Integrating research experiences into undergraduate life sciences curricula in the form of course-based undergraduate research experiences (CUREs) can meet national calls for education reform by giving students the chance to “do science.” In this article, we provide a step-by-step practical guide to help instructors assess their CUREs using best practices in assessment. We recommend that instructors first identify their anticipated CURE learning outcomes, then work to identify an assessment instrument that aligns to those learning outcomes and critically evaluate the results from their course assessment. To aid instructors in becoming aware of what instruments have been developed, we have also ...

Contributors
Shortlidge, Erin, Brownell, Sara, College of Liberal Arts and Sciences, et al.
Created Date
2016-12

Mathematical models of infectious diseases are a valuable tool in understanding the mechanisms and patterns of disease transmission. It is, however, a difficult subject to teach, requiring both mathematical expertise and extensive subject-matter knowledge of a variety of disease systems. In this article, we explore several uses of zombie epidemics to make mathematical modeling and infectious disease epidemiology more accessible to public health professionals, students, and the general public. We further introduce a web-based simulation, White Zed (http://cartwrig.ht/apps/whitezed/), that can be deployed in classrooms to allow students to explore models before implementing them. In our experience, zombie epidemics are familiar, ...

Contributors
Lofgren, Eric T., Collins, Kristy M., Smith, Tara C., et al.
Created Date
2016-03

Students often self-identify as visual learners and prefer to engage with a topic in an active, hands-on way. Indeed, much research has shown that students who actively engage with the material and are engrossed in the topics retain concepts better than students who are passive receivers of information. However, much of learning life science concepts is still driven by books and static pictures. One concept students have a hard time grasping is how a linear chain of amino acids folds to becomes a 3D protein structure. Adding three dimensional activities to the topic of protein structure and function should allow ...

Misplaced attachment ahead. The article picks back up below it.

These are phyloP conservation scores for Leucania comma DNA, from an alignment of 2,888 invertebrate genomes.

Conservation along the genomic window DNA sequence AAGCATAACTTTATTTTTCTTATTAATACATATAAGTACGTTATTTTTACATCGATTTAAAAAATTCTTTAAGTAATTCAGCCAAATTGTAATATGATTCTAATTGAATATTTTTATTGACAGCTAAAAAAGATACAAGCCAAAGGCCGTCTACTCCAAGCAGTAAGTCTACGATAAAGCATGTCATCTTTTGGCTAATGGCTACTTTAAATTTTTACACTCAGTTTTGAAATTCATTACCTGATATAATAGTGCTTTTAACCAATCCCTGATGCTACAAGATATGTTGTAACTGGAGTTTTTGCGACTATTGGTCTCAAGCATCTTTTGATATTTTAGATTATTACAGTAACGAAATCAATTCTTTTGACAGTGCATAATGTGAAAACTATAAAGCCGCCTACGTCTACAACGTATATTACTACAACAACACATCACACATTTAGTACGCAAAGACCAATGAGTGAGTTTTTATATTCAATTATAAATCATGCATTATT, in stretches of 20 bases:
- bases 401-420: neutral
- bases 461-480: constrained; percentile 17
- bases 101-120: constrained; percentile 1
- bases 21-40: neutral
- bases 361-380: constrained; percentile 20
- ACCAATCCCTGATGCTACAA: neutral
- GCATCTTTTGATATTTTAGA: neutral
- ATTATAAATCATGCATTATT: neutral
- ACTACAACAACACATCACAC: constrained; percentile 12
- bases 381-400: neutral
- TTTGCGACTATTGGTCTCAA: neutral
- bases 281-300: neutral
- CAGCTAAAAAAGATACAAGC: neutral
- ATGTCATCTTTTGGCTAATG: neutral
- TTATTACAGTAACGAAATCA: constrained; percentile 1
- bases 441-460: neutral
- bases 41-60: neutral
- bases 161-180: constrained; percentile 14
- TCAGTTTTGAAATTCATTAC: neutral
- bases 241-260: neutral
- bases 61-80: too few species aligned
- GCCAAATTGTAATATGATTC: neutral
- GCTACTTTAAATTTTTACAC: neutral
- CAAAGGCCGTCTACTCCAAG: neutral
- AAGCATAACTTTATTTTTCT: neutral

Contributors
Marshall, Pamela, New College of Interdisciplinary Arts and Sciences, School of Mathematical and Natural Sciences
Created Date
2014-12

The biological sciences encompass topics considered controversial by the American public, such as evolution and climate change. We believe that the development of climate change education in the biology classroom is better informed by an understanding of the history of the teaching of evolution. A common goal for science educators should be to engender a greater respect for and appreciation of science among students while teaching specific content knowledge. Citizen science has emerged as a viable yet underdeveloped method for engaging students of all ages in key scientific issues that impact society through authentic data-driven scientific research. Where successful, citizen ...

Contributors
Yoho, Rachel, Vanmali, Binaben, Biodesign Institute, et al.
Created Date
2016-03

Course-based undergraduate research experiences (CUREs) meet national recommendations for integrating research experiences into life science curricula. As such, CUREs have grown in popularity and many research studies have focused on student outcomes from CUREs. Institutional change literature highlights that understanding faculty is also key to new pedagogies succeeding. To begin to understand faculty perspectives on CUREs, we conducted semi-structured interviews with 61 faculty who teach CUREs regarding why they teach CUREs, what the outcomes are, and how they would discuss a CURE with a colleague. Using grounded theory, participant responses were coded and categorized as tangible or intangible, related to ...

Contributors
Shortlidge, Erin, Bangera, Gita, Brownell, Sara, et al.
Created Date
2017-05-26